LOCATION: AmSouth Bank
DOCKET NO.: 08-5274
DECIDED BY: Roberts Court (2006-2009)
LOWER COURT: United States Court of Appeals for the Eleventh Circuit
CITATION: 556 US (2009)
GRANTED: Nov 14, 2008
ARGUED: Mar 04, 2009
DECIDED: Apr 29, 2009
Deanne E. Maynard – Assistant to the Solicitor General, Department of Justice, argued the cause for the respondent
Scott J. Forster – argued the cause for the petitioner
Facts of the case
A federal district court convicted both Christopher Michael Dean and Ricardo Curtis Lopez in part for the discharge of a pistol during an armed robbery in violation of 18 U.S.C. Section 924(c)(1)(A)(iii), a sentencing enhancement statute. They appealed arguing that Section 924(c)(1)(A)(iii) only applies to the intentional discharge of a firearm.
The United States Court of Appeals for the Eleventh Circuit held that Section 924(c)(1)(A)(iii) does not have an intent requirement. It explained, “The mere discharge of a firearm during any crime of violence… even accidental, is subject to the sentencing enhancement”, requiring ten additional years imprisonment.
Does 18 U.S.C. Section 924(c)(1)(A)(iii) require proof that the discharge of a firearm was intentional?
Media for Dean v. United States
Audio Transcription for Opinion Announcement – April 29, 2009 in Dean v. United States
John G. Roberts, Jr.:
I have the opinion of the Court this morning in Case 08-5274, Dean verus United States.
This is the case of the bumbling bank robber.
Christopher Dean entered a bank, waved a gun, yelled for everyone to get down and started removing money from the teller stations.
He grabbed bills with his left hand holding the gun in his right.
As he was reaching over a teller to gather more money, the gun went off.
Dean curst and dashed out of the bank.
Witnesses later testified that he seemed surprised that the gun had gone off, no one was hurt.
Congress had made it a crime to use or carry a firearm during and in relation to any violent or drug trafficking crime.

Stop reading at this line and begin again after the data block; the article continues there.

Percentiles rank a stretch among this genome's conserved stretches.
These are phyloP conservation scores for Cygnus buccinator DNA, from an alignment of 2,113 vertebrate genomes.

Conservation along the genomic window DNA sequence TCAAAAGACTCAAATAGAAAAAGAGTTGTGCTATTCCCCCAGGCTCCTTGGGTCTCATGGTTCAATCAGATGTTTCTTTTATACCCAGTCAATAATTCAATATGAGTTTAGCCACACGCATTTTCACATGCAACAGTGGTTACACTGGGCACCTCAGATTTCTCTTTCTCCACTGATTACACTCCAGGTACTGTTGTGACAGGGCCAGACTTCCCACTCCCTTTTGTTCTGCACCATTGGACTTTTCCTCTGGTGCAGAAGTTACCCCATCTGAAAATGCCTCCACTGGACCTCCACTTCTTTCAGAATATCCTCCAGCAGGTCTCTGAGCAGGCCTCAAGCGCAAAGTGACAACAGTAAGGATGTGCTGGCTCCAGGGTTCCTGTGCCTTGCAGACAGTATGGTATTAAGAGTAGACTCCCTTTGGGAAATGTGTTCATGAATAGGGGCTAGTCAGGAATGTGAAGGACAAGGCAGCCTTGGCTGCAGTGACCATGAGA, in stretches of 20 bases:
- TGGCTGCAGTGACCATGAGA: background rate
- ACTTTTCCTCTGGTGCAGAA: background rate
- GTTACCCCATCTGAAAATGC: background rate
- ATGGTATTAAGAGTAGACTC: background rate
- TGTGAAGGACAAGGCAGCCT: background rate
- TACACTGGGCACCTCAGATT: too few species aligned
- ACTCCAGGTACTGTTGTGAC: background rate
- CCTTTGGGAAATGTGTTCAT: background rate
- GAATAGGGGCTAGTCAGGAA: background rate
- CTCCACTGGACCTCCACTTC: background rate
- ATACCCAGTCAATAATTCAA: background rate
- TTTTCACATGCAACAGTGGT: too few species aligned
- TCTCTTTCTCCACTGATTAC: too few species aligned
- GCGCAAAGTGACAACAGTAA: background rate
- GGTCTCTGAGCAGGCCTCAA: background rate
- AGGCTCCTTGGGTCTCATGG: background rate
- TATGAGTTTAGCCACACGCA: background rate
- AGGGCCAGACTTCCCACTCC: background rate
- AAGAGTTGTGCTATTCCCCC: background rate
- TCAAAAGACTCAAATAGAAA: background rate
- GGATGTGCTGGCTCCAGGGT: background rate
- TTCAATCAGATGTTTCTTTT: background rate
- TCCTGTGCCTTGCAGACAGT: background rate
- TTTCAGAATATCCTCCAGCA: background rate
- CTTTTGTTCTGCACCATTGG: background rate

An individual convicted of that offense receives a five-year mandatory minimum sentence, in addition to the punishment for the crime he committed using the gun.
The mandatory minimum increase was to seven years if the firearm is brandished and to ten years “if the firearm is discharged.”
The question is whether a criminal receives the extra three years between brandishing and discharged for discharge of a firearm, if the discharge is an accident, we hold that he does.
The statute applies, “if the firearm is discharged.”
It does not require that the discharged be done knowingly or intentionally.
The passive voice is discharged, focuses on an event that occurs without respect to any actors intent or culpability.
Now, Dean argues that the provision should be limited to intentional discharges because there is a presumption that the Government must prove that a defendant intended to engage in criminal conduct.
Well, it is unusual to impose punishment for purely accidental conduct.
It is not unusual to punish individuals for the unintended consequences of their unlawful acts.
Here, the defendant is already guilty of unlawful conduct twice over, a violent or drug trafficking offense and the use of a firearm in the course of that offense.
The fact that the discharge may be accidental does not mean that the defendant is blameless.
If you carry a gun to rob a bank and it goes off, you’re responsible for the consequences.
A gunshot, whether accidental or intended, increases the risk that others will be injured, that people will panic, or that violence will be used in response.
It also traumatizes bystanders as it did here.
Those criminals, who want to avoid the penalty for an inadvertent discharge, could lock or unload the firearm, handle it with care during their violent crime, leave the gun at home or best yet, avoid committing the felony in the first place.
The mandatory minimum applies if a gun is discharged in the course of a violent or drug trafficking crime, whether on purpose or by accident.
That was the holding of the Court of Appeals for the Eleventh Circuit below and the judgment of that Court is affirmed.
Justices Stevens and Breyer have filed descending opinions.